Dems Go After Educator Votes During Teacher Appreciation Week, GOP Nod Becomes Two-Man Race
During this National Teacher Appreciation week, Florida’s Democratic gubernatorial candidates in the wide-open primary tried to score points with educators. Meanwhile, the GOP race was solidified at two candidates who are just beginning to hone their criticisms of each other.
This week in Florida’s democratic gubernatorial race saw each candidate compete for the votes of Florida’s public school teachers, from tweets to television ads. Tallahassee Mayor Andrew Gillum and his Miami Beach counterpart Philip Levine got specific with their dollar amounts. Gillum promised an additional billion in education funding is he's elected, while Levine is mulling a $10,000 raise for teachers.
Gwen Graham dressed in red and lent her support to the #RedforEd movement. Orlando businessman and political novice Chris King, who has not yet cracked into the television ad market, tweeted he would look to give teachers the resources and pay they deserve.
Meanwhile, a feud has been developing between the race’s two North Florida candidates. Gillum launched an ad attacking Graham as a phony progressive, which Politico reported was bankrolled by a political action committee for nearly $800,000. Graham responded by piling on criticism Gillum has been enduring this week regarding hundreds of thousands in dark money he’s received from committees that don’t have to disclose donors.
Then there’s the GOP race, now a solidly two-man contest.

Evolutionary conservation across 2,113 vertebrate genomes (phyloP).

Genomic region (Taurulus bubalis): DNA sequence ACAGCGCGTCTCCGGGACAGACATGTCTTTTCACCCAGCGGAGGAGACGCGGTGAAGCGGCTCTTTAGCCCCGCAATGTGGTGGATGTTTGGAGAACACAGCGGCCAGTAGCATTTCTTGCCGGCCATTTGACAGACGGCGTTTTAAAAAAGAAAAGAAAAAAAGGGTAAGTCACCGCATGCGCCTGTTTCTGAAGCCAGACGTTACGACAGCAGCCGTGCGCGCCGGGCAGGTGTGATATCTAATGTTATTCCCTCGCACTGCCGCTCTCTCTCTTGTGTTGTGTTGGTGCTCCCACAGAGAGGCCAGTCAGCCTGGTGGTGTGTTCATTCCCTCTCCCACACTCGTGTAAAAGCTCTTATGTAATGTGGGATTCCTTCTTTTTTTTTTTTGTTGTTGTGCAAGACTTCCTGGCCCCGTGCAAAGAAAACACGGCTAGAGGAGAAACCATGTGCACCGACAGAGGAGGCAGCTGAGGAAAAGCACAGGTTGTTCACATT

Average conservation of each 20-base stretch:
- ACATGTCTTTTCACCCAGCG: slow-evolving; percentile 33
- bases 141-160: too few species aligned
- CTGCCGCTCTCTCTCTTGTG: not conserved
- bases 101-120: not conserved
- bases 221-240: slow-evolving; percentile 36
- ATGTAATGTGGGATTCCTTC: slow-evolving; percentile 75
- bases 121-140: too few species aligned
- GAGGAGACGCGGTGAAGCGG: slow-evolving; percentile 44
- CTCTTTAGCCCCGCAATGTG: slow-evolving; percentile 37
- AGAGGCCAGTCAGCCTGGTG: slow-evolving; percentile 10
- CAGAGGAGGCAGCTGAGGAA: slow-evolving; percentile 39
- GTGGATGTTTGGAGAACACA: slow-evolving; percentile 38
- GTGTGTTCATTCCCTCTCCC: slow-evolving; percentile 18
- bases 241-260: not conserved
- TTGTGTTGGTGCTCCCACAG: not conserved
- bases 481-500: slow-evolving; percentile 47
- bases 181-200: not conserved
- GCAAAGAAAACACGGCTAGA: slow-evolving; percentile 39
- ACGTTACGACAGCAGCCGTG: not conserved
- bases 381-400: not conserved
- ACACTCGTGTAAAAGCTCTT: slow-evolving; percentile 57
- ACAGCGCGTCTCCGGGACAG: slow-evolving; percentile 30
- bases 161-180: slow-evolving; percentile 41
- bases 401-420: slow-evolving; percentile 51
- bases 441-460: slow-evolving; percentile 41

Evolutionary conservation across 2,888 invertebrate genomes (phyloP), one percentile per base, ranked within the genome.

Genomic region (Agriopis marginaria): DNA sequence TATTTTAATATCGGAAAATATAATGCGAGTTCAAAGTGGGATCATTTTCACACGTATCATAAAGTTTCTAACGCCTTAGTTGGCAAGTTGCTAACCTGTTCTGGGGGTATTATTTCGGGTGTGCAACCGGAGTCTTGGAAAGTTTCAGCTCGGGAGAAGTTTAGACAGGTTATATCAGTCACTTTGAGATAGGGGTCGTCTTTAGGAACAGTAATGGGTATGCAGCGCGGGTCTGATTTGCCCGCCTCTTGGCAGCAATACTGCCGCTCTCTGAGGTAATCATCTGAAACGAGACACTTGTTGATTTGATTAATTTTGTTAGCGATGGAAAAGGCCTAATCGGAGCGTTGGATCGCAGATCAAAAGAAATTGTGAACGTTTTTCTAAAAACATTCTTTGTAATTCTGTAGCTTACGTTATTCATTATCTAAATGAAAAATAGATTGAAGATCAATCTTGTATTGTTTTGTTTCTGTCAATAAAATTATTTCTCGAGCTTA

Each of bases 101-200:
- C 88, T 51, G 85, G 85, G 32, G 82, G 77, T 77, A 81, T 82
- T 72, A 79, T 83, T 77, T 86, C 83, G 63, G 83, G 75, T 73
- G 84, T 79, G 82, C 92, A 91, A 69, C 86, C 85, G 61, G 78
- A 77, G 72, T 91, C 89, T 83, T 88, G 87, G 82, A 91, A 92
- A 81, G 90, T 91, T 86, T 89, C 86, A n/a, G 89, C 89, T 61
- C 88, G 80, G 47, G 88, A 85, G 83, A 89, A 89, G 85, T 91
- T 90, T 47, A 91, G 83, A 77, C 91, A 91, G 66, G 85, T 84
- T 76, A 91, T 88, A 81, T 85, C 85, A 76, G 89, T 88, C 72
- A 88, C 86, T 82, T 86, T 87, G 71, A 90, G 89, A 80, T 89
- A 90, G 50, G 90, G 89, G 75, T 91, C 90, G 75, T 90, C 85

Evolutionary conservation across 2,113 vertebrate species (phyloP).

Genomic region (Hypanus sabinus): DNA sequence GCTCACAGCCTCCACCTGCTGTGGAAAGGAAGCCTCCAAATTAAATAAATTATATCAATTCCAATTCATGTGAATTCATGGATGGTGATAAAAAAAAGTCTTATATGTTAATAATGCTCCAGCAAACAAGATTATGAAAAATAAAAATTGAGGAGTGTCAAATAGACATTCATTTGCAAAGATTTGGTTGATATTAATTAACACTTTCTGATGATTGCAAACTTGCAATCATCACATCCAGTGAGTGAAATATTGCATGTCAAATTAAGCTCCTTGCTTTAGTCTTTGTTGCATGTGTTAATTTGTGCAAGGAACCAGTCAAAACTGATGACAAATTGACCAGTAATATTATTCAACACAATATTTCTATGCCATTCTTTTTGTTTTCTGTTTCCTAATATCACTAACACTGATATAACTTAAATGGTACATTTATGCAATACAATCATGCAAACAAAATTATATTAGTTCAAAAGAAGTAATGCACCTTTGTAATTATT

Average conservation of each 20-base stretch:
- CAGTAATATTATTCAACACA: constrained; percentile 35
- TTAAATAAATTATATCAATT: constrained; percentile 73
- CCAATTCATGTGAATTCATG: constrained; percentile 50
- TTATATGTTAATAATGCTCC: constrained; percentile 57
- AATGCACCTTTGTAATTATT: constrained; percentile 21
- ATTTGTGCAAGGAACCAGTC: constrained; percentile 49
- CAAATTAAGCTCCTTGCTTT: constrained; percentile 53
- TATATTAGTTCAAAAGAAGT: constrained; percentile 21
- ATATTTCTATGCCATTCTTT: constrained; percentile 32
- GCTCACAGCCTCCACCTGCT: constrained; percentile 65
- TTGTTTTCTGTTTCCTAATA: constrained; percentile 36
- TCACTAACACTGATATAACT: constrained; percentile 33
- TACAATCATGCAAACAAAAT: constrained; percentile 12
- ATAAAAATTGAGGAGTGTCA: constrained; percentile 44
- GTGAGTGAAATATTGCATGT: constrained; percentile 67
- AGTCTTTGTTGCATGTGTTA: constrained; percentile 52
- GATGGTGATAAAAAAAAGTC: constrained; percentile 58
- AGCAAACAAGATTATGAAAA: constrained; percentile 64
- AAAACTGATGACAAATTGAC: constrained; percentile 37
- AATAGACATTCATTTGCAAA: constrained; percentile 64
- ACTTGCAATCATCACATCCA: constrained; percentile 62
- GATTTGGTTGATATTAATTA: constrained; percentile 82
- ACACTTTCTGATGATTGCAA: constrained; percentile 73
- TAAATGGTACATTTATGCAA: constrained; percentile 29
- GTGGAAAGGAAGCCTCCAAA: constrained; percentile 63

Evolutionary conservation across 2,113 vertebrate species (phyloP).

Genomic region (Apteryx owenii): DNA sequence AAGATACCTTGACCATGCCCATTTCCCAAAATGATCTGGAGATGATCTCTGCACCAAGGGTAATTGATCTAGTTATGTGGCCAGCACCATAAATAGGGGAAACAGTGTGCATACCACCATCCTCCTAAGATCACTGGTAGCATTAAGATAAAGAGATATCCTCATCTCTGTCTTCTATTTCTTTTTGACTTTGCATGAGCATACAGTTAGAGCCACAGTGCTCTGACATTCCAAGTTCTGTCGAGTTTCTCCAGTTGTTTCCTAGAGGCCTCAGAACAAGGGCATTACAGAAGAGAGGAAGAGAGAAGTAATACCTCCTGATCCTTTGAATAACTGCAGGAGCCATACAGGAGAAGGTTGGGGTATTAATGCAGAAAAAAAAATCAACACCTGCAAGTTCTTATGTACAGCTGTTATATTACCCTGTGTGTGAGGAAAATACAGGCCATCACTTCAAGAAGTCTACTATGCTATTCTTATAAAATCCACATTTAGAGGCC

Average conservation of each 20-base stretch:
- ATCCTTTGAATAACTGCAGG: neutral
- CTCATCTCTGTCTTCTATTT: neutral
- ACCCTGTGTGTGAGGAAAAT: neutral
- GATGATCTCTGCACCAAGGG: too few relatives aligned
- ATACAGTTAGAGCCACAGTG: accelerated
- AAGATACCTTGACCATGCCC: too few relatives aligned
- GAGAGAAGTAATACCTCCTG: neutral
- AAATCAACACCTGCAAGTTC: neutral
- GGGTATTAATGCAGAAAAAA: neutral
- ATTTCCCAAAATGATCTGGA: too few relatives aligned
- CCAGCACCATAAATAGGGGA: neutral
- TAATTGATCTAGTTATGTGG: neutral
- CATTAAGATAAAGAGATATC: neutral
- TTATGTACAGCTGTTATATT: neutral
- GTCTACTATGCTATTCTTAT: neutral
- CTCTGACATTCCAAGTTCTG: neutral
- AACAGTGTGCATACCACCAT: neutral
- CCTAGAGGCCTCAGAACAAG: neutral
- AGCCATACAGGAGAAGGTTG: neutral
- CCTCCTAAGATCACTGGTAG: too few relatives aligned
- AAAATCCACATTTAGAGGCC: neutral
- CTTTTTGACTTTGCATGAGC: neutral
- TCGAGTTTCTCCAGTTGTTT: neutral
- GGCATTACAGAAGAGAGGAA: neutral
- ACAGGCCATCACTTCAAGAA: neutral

"As I said for the last year or so, we would look to run for Governor or go home," Florida House Speaker Richard Corcoran said during what was billed as a big announcement Wednesday. Corcoran revealed he will abstain from running for governor, instead putting his support behind Agriculture Commissioner Adam Putnam.
At a GOP candidate forum over the weekend that was devoid of attacks, Putnam and U.S. Congressman Ron DeSantis outlined their positions on a number of issues – education among them. DeSantis, asked about policy for interrupting generational poverty, championed scholarships that give parents control over their students’ funding allowing them to use it for private school tuition.
"I’d like to see education scholarship accounts for every student who’s on free and reduced lunch," DeSantis said. "Let’s give these folks the ability, these parents the ability, to make the most of their kids’ lives and I think they will make the better decisions."
Like DeSantis, Putnam focused on students rather than teachers in discussing his education priorities.
"My first act will be to restore technical and vocational training and put it back into our middle schools and back into our high schools," Putnam said.
Whatever goodwill was built at the weekend forum had seemingly worn off by midweek, when the DeSantis camp released a statement on Corcoran’s support of Putnam, calling it the “endorsement of a fellow career insider, one that will only matter to his fellow swamp dwellers.”
When asked for a response to the statement during his announcement, Corcoran took a jab at DeSantis’ frequent appearances and mentions on Fox News, asking, "Was it from a studio in New York?”